It’s play-outside season for all of us now, finally, and with new reports that more deer ticks survived the winter, we need to arm ourselves with the facts about Lyme disease.

What Is Lyme Disease?

Lyme disease is a “multisystem inflammatory disease” that starts by affecting the skin and then spreads to the joints, nervous system and possibly other organ systems. It is spread by bacteria that travel through the bloodstream and get inside tissues.

How Do You Get It?

There are many kinds of ticks and they don’t all carry Lyme disease. Only deer ticks carry the bacteria that cause it, and only about 20-30 percent of that tick population carries it. The disease is spread when a deer tick carrying the bacteria bites you.

What Are the Signs of Lyme Disease?

Since not every tick bite means you’ll get Lyme disease, you need to know the signs. For most people, the first telltale sign is the bull's-eye red mark that forms around the bite, but not everyone will have that reaction. Other signs get progressively worse as the bacteria makes its way through the body. Symptoms start mildly, with joint pain, chills, fever and fatigue. Then severe fatigue, aching neck, numbness and facial palsy can become present. Finally, if unchecked, the worst symptoms are severe headaches, swollen joints, cardiac abnormalities and even some mental impairment.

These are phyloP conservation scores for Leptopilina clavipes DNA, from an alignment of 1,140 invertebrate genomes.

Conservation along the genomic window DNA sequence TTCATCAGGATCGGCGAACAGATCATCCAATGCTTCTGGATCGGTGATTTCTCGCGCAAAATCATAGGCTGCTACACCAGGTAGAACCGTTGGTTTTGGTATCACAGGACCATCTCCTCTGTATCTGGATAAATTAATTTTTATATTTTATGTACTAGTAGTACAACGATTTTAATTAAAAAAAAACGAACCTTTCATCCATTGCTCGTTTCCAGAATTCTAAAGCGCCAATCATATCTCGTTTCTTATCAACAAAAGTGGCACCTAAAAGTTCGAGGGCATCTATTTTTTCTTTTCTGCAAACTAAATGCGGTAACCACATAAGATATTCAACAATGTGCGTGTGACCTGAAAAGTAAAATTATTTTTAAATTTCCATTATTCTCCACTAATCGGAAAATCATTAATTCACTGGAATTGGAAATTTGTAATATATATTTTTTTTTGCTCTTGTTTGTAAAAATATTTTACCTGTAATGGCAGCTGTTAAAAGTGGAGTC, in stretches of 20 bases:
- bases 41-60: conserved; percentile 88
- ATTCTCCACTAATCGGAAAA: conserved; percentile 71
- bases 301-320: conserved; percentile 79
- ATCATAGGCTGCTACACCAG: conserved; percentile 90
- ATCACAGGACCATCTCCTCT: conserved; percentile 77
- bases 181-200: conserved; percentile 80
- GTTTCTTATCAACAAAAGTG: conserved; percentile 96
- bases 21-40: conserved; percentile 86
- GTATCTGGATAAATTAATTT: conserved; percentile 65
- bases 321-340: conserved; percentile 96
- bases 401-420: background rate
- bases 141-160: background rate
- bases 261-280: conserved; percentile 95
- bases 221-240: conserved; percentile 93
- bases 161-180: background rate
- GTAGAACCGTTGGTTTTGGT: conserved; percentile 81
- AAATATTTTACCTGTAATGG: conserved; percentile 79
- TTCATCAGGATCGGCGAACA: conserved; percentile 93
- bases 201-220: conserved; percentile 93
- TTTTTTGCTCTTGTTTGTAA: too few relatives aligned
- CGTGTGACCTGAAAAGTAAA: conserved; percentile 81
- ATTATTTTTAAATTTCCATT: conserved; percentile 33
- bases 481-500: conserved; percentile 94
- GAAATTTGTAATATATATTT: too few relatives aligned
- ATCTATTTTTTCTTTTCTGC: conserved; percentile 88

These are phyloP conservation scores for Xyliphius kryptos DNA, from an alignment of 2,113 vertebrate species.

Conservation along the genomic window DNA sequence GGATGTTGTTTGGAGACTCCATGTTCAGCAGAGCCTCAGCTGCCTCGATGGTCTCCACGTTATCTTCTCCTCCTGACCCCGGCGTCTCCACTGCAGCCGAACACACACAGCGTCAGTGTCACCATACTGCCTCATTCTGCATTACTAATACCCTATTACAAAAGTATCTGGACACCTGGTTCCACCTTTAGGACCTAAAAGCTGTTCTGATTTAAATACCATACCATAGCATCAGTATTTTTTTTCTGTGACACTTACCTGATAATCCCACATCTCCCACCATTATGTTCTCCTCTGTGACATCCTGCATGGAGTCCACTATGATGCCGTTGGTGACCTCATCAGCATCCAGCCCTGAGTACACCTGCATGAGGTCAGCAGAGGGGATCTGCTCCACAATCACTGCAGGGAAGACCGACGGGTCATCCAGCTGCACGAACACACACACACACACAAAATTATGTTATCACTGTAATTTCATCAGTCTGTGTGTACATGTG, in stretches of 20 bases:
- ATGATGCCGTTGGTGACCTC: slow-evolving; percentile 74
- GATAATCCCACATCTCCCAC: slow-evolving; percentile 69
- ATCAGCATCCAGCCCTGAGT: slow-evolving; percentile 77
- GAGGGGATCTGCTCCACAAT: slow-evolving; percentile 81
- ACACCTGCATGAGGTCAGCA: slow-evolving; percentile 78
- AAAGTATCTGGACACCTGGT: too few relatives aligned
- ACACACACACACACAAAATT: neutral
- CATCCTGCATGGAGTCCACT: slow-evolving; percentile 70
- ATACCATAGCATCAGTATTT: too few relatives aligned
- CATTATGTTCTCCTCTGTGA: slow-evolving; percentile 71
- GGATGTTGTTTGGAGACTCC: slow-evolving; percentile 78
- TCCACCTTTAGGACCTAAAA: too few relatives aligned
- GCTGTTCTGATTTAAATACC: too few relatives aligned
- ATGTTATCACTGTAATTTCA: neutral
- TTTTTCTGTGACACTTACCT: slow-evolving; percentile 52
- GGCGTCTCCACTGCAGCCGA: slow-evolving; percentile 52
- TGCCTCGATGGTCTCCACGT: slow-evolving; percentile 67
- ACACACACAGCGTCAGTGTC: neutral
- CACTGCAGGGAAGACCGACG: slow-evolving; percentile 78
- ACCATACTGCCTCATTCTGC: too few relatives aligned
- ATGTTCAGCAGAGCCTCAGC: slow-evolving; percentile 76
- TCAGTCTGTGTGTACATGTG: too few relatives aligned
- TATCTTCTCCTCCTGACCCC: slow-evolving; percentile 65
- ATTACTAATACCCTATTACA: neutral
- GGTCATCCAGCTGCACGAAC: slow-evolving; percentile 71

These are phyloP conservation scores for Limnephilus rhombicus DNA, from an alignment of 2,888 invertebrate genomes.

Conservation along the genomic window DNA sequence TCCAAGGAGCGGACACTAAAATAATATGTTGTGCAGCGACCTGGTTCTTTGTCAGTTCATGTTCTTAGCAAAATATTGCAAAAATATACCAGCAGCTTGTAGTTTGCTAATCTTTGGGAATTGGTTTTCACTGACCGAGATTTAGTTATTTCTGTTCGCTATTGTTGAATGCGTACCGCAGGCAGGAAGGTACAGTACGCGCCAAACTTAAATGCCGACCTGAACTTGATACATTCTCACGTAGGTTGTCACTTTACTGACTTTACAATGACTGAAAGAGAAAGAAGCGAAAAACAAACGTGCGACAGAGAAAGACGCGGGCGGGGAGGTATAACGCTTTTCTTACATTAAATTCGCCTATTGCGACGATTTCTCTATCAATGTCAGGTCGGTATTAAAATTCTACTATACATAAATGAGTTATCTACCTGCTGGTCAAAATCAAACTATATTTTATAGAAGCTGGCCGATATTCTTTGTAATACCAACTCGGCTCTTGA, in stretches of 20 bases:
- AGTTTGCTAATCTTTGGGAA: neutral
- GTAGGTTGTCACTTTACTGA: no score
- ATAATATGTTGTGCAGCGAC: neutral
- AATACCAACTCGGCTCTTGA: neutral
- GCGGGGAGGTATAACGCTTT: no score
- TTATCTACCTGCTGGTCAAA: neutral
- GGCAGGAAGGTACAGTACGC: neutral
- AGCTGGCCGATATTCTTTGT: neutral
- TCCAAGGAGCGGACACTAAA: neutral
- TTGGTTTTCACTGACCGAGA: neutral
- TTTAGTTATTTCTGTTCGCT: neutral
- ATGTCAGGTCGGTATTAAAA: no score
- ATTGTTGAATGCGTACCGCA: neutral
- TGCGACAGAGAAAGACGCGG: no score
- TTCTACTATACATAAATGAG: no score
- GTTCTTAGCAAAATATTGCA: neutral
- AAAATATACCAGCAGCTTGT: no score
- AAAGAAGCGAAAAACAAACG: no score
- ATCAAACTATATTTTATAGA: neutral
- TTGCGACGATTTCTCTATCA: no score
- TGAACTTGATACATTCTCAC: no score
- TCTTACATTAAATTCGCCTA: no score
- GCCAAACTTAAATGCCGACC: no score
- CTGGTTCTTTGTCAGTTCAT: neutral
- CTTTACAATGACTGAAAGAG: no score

Is There a Cure?

When diagnosed early, Lyme disease is easily treated with antibiotics. In the later and more severe stages, the disease is still very treatable, but patient response to treatment can vary depending on how many systems have been affected. Symptoms can linger, but Lyme disease rarely causes any permanent damage.

What Do You Do if a Tick Bites You?

If you find a tick on you, don't panic, but you do need to remove it as soon as you can. Generally, experts believe that if a tick hasn’t become engorged from your blood, it hasn’t been on you long enough to transmit Lyme disease (if it’s even a carrier). You need to remove the tick with a pair of tweezers by grasping it by its head or mouth, not its body. Using a match or nail polish remover is not effective—it can even make things worse. The entire tick needs to be removed within about 48 hours of attachment.

Again, Lyme disease in its early stages is very treatable, but can also be very hard to spot. If you’ve been somewhere where you’ve had exposure to ticks, or you found a tick and you later notice a rash, feel unusually tired, achy or feverish, visit your doctor. A blood test can be taken, but those can sometimes be false in the early stage, so be clear about your exposure to the tick.

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